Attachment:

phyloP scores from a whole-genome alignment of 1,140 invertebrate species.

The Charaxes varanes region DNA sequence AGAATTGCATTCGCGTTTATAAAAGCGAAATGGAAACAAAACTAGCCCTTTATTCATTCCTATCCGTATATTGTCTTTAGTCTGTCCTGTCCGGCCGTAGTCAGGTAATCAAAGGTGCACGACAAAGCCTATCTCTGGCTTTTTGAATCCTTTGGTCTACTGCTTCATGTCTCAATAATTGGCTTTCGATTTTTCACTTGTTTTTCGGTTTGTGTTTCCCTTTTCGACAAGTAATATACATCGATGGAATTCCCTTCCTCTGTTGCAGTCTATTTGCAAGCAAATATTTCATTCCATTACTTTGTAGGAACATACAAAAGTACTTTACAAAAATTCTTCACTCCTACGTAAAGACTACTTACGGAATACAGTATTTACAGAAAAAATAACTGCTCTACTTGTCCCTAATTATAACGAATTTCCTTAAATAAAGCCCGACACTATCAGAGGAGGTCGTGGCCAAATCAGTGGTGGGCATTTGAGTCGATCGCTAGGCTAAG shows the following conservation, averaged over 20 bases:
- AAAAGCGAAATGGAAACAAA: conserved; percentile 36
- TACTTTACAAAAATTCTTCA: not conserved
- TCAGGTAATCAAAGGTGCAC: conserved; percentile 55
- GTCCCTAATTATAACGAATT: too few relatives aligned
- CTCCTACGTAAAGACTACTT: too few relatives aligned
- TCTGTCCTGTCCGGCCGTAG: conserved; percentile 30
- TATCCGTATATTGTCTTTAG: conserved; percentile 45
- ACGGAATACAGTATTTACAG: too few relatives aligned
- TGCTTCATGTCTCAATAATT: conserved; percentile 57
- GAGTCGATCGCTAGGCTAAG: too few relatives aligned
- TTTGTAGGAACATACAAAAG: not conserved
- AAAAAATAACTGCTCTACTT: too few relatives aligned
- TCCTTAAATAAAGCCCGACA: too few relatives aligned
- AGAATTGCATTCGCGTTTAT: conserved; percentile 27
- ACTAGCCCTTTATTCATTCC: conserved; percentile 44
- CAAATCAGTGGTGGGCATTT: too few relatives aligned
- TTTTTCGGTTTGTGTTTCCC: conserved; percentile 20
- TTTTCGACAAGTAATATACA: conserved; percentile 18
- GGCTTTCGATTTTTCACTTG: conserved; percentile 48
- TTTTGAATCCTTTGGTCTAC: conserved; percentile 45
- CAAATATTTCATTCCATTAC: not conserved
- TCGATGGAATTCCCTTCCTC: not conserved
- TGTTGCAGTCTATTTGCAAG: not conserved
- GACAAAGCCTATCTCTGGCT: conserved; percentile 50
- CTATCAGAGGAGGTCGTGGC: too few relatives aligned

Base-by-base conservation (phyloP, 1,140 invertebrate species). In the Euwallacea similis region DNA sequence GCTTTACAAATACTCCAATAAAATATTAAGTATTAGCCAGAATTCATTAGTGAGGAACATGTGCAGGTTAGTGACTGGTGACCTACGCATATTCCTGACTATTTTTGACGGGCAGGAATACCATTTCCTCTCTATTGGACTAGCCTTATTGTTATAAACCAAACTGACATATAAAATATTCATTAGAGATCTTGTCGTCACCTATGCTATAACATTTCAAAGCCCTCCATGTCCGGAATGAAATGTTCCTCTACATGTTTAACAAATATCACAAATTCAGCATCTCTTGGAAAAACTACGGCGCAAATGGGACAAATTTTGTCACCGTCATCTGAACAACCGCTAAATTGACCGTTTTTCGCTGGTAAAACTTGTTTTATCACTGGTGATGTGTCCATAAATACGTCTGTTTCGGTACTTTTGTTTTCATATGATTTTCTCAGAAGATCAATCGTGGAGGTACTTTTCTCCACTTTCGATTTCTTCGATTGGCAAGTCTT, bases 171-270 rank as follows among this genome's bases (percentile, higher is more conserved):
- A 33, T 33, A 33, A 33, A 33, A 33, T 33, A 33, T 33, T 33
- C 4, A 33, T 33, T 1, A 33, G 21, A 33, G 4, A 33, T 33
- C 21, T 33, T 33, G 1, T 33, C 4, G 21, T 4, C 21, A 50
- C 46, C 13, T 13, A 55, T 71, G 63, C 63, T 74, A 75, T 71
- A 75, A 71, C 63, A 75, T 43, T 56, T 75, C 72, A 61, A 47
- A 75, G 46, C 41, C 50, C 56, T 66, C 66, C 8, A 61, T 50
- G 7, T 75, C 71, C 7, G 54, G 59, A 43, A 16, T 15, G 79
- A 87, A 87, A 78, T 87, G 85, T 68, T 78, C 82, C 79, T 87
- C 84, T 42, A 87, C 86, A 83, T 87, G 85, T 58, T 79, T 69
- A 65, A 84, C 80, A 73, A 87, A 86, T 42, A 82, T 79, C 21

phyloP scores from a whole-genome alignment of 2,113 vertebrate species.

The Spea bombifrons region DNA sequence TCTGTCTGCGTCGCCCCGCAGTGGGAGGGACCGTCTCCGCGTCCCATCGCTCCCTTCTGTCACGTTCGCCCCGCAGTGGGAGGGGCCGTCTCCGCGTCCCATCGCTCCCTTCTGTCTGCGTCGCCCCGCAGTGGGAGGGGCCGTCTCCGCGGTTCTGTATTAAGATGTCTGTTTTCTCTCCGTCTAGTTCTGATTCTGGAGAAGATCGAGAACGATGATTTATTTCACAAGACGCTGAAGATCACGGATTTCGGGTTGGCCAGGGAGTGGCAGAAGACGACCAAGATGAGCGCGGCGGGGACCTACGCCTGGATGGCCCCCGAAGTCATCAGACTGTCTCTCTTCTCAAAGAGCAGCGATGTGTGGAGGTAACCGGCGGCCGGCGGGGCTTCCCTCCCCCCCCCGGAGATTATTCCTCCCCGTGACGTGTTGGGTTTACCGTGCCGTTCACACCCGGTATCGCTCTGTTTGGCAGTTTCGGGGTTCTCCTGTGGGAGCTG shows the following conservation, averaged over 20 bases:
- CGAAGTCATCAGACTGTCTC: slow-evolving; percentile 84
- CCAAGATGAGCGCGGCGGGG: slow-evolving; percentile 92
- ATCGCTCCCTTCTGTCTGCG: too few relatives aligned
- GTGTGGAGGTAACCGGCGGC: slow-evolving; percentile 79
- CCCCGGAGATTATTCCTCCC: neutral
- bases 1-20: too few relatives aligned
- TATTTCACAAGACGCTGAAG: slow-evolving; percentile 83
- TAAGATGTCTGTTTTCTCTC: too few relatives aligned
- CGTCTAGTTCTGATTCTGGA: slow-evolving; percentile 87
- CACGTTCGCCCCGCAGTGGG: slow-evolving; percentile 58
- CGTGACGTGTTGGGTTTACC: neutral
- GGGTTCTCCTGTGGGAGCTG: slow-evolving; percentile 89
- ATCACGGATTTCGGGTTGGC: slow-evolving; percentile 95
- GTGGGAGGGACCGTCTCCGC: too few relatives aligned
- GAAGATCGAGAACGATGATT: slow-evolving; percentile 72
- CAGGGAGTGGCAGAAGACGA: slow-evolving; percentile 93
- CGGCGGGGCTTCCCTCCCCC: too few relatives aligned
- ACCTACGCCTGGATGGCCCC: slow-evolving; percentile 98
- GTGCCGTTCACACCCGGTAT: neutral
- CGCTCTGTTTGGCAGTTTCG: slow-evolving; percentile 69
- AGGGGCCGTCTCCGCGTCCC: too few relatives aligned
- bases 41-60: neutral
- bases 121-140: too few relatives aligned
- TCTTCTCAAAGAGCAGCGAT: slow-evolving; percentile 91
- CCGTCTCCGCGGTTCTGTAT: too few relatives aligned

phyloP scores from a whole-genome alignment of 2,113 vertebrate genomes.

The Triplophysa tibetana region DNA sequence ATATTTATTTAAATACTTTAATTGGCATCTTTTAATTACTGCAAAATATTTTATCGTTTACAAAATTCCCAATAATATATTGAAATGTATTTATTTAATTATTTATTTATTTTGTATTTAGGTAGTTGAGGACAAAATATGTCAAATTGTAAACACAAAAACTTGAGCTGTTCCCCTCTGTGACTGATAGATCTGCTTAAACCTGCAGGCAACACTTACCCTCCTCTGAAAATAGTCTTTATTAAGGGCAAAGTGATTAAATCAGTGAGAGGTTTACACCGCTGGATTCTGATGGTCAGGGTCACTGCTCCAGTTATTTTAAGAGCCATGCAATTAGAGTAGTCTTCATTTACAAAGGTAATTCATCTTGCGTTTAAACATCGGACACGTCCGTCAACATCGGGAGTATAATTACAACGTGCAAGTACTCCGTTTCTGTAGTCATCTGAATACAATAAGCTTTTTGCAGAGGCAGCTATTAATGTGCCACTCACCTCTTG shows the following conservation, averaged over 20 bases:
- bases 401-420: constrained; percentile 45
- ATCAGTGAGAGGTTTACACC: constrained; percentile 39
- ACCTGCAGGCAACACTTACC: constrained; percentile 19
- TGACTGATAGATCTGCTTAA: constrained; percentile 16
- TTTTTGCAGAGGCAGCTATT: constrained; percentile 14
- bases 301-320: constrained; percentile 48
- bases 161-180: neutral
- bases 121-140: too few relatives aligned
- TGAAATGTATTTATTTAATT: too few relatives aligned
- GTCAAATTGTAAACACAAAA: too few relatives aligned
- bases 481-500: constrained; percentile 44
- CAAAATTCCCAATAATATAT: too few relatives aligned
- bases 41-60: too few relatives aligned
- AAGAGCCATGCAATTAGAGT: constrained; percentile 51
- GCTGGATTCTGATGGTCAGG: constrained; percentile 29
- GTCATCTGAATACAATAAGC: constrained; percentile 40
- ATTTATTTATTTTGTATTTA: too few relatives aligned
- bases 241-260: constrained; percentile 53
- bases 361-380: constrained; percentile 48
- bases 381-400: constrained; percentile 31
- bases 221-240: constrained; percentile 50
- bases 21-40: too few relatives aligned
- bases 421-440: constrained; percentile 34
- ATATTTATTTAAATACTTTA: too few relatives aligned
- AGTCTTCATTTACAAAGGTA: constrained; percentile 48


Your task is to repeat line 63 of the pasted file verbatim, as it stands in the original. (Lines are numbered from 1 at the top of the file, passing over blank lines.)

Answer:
- bases 121-140: too few relatives aligned